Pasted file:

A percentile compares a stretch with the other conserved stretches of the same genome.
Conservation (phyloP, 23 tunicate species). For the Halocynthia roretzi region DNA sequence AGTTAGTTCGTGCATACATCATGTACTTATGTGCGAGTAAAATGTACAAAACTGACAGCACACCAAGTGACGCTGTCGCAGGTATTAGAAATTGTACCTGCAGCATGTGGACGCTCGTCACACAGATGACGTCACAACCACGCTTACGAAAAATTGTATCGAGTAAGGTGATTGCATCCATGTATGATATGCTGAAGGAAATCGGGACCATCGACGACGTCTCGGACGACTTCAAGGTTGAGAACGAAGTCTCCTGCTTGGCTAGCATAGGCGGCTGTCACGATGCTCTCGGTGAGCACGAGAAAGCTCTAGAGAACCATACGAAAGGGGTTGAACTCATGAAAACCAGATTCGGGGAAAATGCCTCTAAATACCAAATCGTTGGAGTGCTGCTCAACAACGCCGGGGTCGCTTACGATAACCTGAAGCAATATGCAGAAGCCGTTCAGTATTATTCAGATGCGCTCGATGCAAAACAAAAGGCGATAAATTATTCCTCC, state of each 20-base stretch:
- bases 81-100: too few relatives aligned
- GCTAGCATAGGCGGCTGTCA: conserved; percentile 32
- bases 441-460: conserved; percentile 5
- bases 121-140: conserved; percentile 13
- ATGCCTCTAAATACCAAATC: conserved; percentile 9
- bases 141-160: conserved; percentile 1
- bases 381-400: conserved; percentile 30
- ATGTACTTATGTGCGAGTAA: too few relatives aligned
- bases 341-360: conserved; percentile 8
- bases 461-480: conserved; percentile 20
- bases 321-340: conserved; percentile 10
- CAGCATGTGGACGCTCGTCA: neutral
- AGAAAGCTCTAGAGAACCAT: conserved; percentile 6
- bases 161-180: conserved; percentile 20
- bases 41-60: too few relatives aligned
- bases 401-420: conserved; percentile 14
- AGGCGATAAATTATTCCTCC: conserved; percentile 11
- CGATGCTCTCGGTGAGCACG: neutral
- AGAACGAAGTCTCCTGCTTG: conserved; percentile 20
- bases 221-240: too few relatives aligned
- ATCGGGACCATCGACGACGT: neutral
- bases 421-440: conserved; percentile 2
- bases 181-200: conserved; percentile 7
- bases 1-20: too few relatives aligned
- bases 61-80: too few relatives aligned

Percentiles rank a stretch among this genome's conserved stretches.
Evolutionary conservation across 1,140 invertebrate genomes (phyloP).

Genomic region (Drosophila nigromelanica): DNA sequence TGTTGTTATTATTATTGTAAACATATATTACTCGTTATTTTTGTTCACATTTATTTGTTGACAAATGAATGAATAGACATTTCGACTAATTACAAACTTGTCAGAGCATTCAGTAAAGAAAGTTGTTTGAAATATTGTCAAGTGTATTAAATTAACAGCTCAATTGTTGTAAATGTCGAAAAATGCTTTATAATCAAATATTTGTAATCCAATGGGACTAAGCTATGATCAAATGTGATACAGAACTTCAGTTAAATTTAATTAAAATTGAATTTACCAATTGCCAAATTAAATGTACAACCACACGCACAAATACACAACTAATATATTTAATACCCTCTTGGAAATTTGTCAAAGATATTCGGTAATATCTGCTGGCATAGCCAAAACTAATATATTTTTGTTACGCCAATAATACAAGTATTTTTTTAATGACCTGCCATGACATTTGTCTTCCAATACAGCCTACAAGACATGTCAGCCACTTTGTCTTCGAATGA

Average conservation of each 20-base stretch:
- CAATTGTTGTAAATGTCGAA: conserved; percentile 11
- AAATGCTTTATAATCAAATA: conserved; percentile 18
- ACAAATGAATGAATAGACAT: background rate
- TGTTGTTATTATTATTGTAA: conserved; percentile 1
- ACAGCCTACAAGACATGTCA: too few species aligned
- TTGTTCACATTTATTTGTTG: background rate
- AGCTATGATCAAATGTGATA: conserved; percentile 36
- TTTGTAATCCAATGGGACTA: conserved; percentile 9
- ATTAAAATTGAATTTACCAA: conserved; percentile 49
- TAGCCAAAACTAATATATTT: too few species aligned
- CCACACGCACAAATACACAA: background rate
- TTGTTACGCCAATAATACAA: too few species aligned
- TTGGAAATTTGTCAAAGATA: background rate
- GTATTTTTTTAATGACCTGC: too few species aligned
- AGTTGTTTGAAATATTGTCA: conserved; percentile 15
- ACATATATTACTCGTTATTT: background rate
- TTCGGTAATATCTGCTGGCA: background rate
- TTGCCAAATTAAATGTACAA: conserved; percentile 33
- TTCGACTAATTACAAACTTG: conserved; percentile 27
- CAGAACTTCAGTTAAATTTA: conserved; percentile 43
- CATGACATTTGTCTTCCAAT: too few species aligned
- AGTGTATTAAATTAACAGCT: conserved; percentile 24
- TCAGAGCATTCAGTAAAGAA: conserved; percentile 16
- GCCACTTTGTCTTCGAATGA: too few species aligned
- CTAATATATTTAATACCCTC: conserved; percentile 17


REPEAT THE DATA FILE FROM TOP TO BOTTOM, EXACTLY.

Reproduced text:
A percentile compares a stretch with the other conserved stretches of the same genome.
Conservation (phyloP, 23 tunicate species). For the Halocynthia roretzi region DNA sequence AGTTAGTTCGTGCATACATCATGTACTTATGTGCGAGTAAAATGTACAAAACTGACAGCACACCAAGTGACGCTGTCGCAGGTATTAGAAATTGTACCTGCAGCATGTGGACGCTCGTCACACAGATGACGTCACAACCACGCTTACGAAAAATTGTATCGAGTAAGGTGATTGCATCCATGTATGATATGCTGAAGGAAATCGGGACCATCGACGACGTCTCGGACGACTTCAAGGTTGAGAACGAAGTCTCCTGCTTGGCTAGCATAGGCGGCTGTCACGATGCTCTCGGTGAGCACGAGAAAGCTCTAGAGAACCATACGAAAGGGGTTGAACTCATGAAAACCAGATTCGGGGAAAATGCCTCTAAATACCAAATCGTTGGAGTGCTGCTCAACAACGCCGGGGTCGCTTACGATAACCTGAAGCAATATGCAGAAGCCGTTCAGTATTATTCAGATGCGCTCGATGCAAAACAAAAGGCGATAAATTATTCCTCC, state of each 20-base stretch:
- bases 81-100: too few relatives aligned
- GCTAGCATAGGCGGCTGTCA: conserved; percentile 32
- bases 441-460: conserved; percentile 5
- bases 121-140: conserved; percentile 13
- ATGCCTCTAAATACCAAATC: conserved; percentile 9
- bases 141-160: conserved; percentile 1
- bases 381-400: conserved; percentile 30
- ATGTACTTATGTGCGAGTAA: too few relatives aligned
- bases 341-360: conserved; percentile 8
- bases 461-480: conserved; percentile 20
- bases 321-340: conserved; percentile 10
- CAGCATGTGGACGCTCGTCA: neutral
- AGAAAGCTCTAGAGAACCAT: conserved; percentile 6
- bases 161-180: conserved; percentile 20
- bases 41-60: too few relatives aligned
- bases 401-420: conserved; percentile 14
- AGGCGATAAATTATTCCTCC: conserved; percentile 11
- CGATGCTCTCGGTGAGCACG: neutral
- AGAACGAAGTCTCCTGCTTG: conserved; percentile 20
- bases 221-240: too few relatives aligned
- ATCGGGACCATCGACGACGT: neutral
- bases 421-440: conserved; percentile 2
- bases 181-200: conserved; percentile 7
- bases 1-20: too few relatives aligned
- bases 61-80: too few relatives aligned

Percentiles rank a stretch among this genome's conserved stretches.
Evolutionary conservation across 1,140 invertebrate genomes (phyloP).

Genomic region (Drosophila nigromelanica): DNA sequence TGTTGTTATTATTATTGTAAACATATATTACTCGTTATTTTTGTTCACATTTATTTGTTGACAAATGAATGAATAGACATTTCGACTAATTACAAACTTGTCAGAGCATTCAGTAAAGAAAGTTGTTTGAAATATTGTCAAGTGTATTAAATTAACAGCTCAATTGTTGTAAATGTCGAAAAATGCTTTATAATCAAATATTTGTAATCCAATGGGACTAAGCTATGATCAAATGTGATACAGAACTTCAGTTAAATTTAATTAAAATTGAATTTACCAATTGCCAAATTAAATGTACAACCACACGCACAAATACACAACTAATATATTTAATACCCTCTTGGAAATTTGTCAAAGATATTCGGTAATATCTGCTGGCATAGCCAAAACTAATATATTTTTGTTACGCCAATAATACAAGTATTTTTTTAATGACCTGCCATGACATTTGTCTTCCAATACAGCCTACAAGACATGTCAGCCACTTTGTCTTCGAATGA

Average conservation of each 20-base stretch:
- CAATTGTTGTAAATGTCGAA: conserved; percentile 11
- AAATGCTTTATAATCAAATA: conserved; percentile 18
- ACAAATGAATGAATAGACAT: background rate
- TGTTGTTATTATTATTGTAA: conserved; percentile 1
- ACAGCCTACAAGACATGTCA: too few species aligned
- TTGTTCACATTTATTTGTTG: background rate
- AGCTATGATCAAATGTGATA: conserved; percentile 36
- TTTGTAATCCAATGGGACTA: conserved; percentile 9
- ATTAAAATTGAATTTACCAA: conserved; percentile 49
- TAGCCAAAACTAATATATTT: too few species aligned
- CCACACGCACAAATACACAA: background rate
- TTGTTACGCCAATAATACAA: too few species aligned
- TTGGAAATTTGTCAAAGATA: background rate
- GTATTTTTTTAATGACCTGC: too few species aligned
- AGTTGTTTGAAATATTGTCA: conserved; percentile 15
- ACATATATTACTCGTTATTT: background rate
- TTCGGTAATATCTGCTGGCA: background rate
- TTGCCAAATTAAATGTACAA: conserved; percentile 33
- TTCGACTAATTACAAACTTG: conserved; percentile 27
- CAGAACTTCAGTTAAATTTA: conserved; percentile 43
- CATGACATTTGTCTTCCAAT: too few species aligned
- AGTGTATTAAATTAACAGCT: conserved; percentile 24
- TCAGAGCATTCAGTAAAGAA: conserved; percentile 16
- GCCACTTTGTCTTCGAATGA: too few species aligned
- CTAATATATTTAATACCCTC: conserved; percentile 17